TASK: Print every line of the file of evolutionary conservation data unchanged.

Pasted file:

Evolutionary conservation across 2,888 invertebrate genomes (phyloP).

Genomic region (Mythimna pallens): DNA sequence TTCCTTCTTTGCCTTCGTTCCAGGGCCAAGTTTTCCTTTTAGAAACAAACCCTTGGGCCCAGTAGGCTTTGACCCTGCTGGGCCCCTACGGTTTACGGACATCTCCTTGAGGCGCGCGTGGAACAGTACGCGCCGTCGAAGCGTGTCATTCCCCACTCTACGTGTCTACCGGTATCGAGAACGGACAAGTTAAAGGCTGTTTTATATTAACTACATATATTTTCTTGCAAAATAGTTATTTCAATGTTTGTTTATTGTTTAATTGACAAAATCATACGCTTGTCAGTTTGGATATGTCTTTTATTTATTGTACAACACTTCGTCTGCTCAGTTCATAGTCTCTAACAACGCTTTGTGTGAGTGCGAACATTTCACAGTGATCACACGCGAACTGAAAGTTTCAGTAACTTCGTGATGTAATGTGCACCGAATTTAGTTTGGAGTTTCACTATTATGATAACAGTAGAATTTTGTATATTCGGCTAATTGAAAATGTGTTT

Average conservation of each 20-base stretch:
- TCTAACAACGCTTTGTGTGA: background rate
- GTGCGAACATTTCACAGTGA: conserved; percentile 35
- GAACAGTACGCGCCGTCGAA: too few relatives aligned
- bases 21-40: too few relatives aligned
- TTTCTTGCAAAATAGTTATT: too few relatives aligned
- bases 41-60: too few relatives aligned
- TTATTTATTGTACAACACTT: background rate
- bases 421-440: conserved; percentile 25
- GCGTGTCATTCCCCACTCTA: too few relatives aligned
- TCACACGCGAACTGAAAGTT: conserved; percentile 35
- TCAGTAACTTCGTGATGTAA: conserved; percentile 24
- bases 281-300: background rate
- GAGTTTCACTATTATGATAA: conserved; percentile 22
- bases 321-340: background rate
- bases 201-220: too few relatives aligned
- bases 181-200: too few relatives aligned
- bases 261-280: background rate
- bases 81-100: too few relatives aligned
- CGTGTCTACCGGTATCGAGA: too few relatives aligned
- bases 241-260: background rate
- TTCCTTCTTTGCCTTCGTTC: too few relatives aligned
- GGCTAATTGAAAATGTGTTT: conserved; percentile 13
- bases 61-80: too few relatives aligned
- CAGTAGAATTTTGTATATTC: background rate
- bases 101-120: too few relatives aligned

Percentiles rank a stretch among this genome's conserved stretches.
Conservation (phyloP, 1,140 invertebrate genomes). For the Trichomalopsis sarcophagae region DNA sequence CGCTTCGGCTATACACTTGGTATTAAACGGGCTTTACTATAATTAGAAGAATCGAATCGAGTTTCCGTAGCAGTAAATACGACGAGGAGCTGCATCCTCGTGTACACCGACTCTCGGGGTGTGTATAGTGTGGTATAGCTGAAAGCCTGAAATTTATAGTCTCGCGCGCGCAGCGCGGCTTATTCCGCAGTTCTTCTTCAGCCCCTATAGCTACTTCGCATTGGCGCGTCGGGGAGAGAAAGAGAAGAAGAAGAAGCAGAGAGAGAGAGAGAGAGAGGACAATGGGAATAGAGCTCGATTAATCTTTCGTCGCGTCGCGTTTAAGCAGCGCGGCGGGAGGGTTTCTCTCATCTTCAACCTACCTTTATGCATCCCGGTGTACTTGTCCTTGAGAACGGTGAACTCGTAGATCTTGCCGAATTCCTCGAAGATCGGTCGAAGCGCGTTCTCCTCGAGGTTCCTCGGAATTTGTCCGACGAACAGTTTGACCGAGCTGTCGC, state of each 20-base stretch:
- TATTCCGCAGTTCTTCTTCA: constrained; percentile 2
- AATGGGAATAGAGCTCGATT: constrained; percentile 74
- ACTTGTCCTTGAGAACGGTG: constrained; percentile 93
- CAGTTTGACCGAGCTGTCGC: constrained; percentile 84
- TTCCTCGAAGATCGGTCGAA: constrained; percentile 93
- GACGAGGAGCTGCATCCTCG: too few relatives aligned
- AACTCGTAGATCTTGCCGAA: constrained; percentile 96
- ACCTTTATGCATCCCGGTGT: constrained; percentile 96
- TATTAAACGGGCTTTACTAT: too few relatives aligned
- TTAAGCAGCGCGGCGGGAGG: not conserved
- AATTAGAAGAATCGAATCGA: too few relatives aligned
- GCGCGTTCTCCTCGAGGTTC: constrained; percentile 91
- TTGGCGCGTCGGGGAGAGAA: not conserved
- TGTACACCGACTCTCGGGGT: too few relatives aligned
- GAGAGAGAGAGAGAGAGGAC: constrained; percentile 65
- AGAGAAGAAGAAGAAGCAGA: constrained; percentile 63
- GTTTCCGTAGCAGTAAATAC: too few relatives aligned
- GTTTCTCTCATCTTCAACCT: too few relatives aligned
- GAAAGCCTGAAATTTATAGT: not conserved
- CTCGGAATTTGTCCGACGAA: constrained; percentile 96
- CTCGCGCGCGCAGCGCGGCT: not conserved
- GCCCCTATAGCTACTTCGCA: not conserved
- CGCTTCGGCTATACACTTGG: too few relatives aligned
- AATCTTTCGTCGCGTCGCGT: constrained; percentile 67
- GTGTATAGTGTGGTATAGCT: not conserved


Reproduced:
Evolutionary conservation across 2,888 invertebrate genomes (phyloP).

Genomic region (Mythimna pallens): DNA sequence TTCCTTCTTTGCCTTCGTTCCAGGGCCAAGTTTTCCTTTTAGAAACAAACCCTTGGGCCCAGTAGGCTTTGACCCTGCTGGGCCCCTACGGTTTACGGACATCTCCTTGAGGCGCGCGTGGAACAGTACGCGCCGTCGAAGCGTGTCATTCCCCACTCTACGTGTCTACCGGTATCGAGAACGGACAAGTTAAAGGCTGTTTTATATTAACTACATATATTTTCTTGCAAAATAGTTATTTCAATGTTTGTTTATTGTTTAATTGACAAAATCATACGCTTGTCAGTTTGGATATGTCTTTTATTTATTGTACAACACTTCGTCTGCTCAGTTCATAGTCTCTAACAACGCTTTGTGTGAGTGCGAACATTTCACAGTGATCACACGCGAACTGAAAGTTTCAGTAACTTCGTGATGTAATGTGCACCGAATTTAGTTTGGAGTTTCACTATTATGATAACAGTAGAATTTTGTATATTCGGCTAATTGAAAATGTGTTT

Average conservation of each 20-base stretch:
- TCTAACAACGCTTTGTGTGA: background rate
- GTGCGAACATTTCACAGTGA: conserved; percentile 35
- GAACAGTACGCGCCGTCGAA: too few relatives aligned
- bases 21-40: too few relatives aligned
- TTTCTTGCAAAATAGTTATT: too few relatives aligned
- bases 41-60: too few relatives aligned
- TTATTTATTGTACAACACTT: background rate
- bases 421-440: conserved; percentile 25
- GCGTGTCATTCCCCACTCTA: too few relatives aligned
- TCACACGCGAACTGAAAGTT: conserved; percentile 35
- TCAGTAACTTCGTGATGTAA: conserved; percentile 24
- bases 281-300: background rate
- GAGTTTCACTATTATGATAA: conserved; percentile 22
- bases 321-340: background rate
- bases 201-220: too few relatives aligned
- bases 181-200: too few relatives aligned
- bases 261-280: background rate
- bases 81-100: too few relatives aligned
- CGTGTCTACCGGTATCGAGA: too few relatives aligned
- bases 241-260: background rate
- TTCCTTCTTTGCCTTCGTTC: too few relatives aligned
- GGCTAATTGAAAATGTGTTT: conserved; percentile 13
- bases 61-80: too few relatives aligned
- CAGTAGAATTTTGTATATTC: background rate
- bases 101-120: too few relatives aligned

Percentiles rank a stretch among this genome's conserved stretches.
Conservation (phyloP, 1,140 invertebrate genomes). For the Trichomalopsis sarcophagae region DNA sequence CGCTTCGGCTATACACTTGGTATTAAACGGGCTTTACTATAATTAGAAGAATCGAATCGAGTTTCCGTAGCAGTAAATACGACGAGGAGCTGCATCCTCGTGTACACCGACTCTCGGGGTGTGTATAGTGTGGTATAGCTGAAAGCCTGAAATTTATAGTCTCGCGCGCGCAGCGCGGCTTATTCCGCAGTTCTTCTTCAGCCCCTATAGCTACTTCGCATTGGCGCGTCGGGGAGAGAAAGAGAAGAAGAAGAAGCAGAGAGAGAGAGAGAGAGAGGACAATGGGAATAGAGCTCGATTAATCTTTCGTCGCGTCGCGTTTAAGCAGCGCGGCGGGAGGGTTTCTCTCATCTTCAACCTACCTTTATGCATCCCGGTGTACTTGTCCTTGAGAACGGTGAACTCGTAGATCTTGCCGAATTCCTCGAAGATCGGTCGAAGCGCGTTCTCCTCGAGGTTCCTCGGAATTTGTCCGACGAACAGTTTGACCGAGCTGTCGC, state of each 20-base stretch:
- TATTCCGCAGTTCTTCTTCA: constrained; percentile 2
- AATGGGAATAGAGCTCGATT: constrained; percentile 74
- ACTTGTCCTTGAGAACGGTG: constrained; percentile 93
- CAGTTTGACCGAGCTGTCGC: constrained; percentile 84
- TTCCTCGAAGATCGGTCGAA: constrained; percentile 93
- GACGAGGAGCTGCATCCTCG: too few relatives aligned
- AACTCGTAGATCTTGCCGAA: constrained; percentile 96
- ACCTTTATGCATCCCGGTGT: constrained; percentile 96
- TATTAAACGGGCTTTACTAT: too few relatives aligned
- TTAAGCAGCGCGGCGGGAGG: not conserved
- AATTAGAAGAATCGAATCGA: too few relatives aligned
- GCGCGTTCTCCTCGAGGTTC: constrained; percentile 91
- TTGGCGCGTCGGGGAGAGAA: not conserved
- TGTACACCGACTCTCGGGGT: too few relatives aligned
- GAGAGAGAGAGAGAGAGGAC: constrained; percentile 65
- AGAGAAGAAGAAGAAGCAGA: constrained; percentile 63
- GTTTCCGTAGCAGTAAATAC: too few relatives aligned
- GTTTCTCTCATCTTCAACCT: too few relatives aligned
- GAAAGCCTGAAATTTATAGT: not conserved
- CTCGGAATTTGTCCGACGAA: constrained; percentile 96
- CTCGCGCGCGCAGCGCGGCT: not conserved
- GCCCCTATAGCTACTTCGCA: not conserved
- CGCTTCGGCTATACACTTGG: too few relatives aligned
- AATCTTTCGTCGCGTCGCGT: constrained; percentile 67
- GTGTATAGTGTGGTATAGCT: not conserved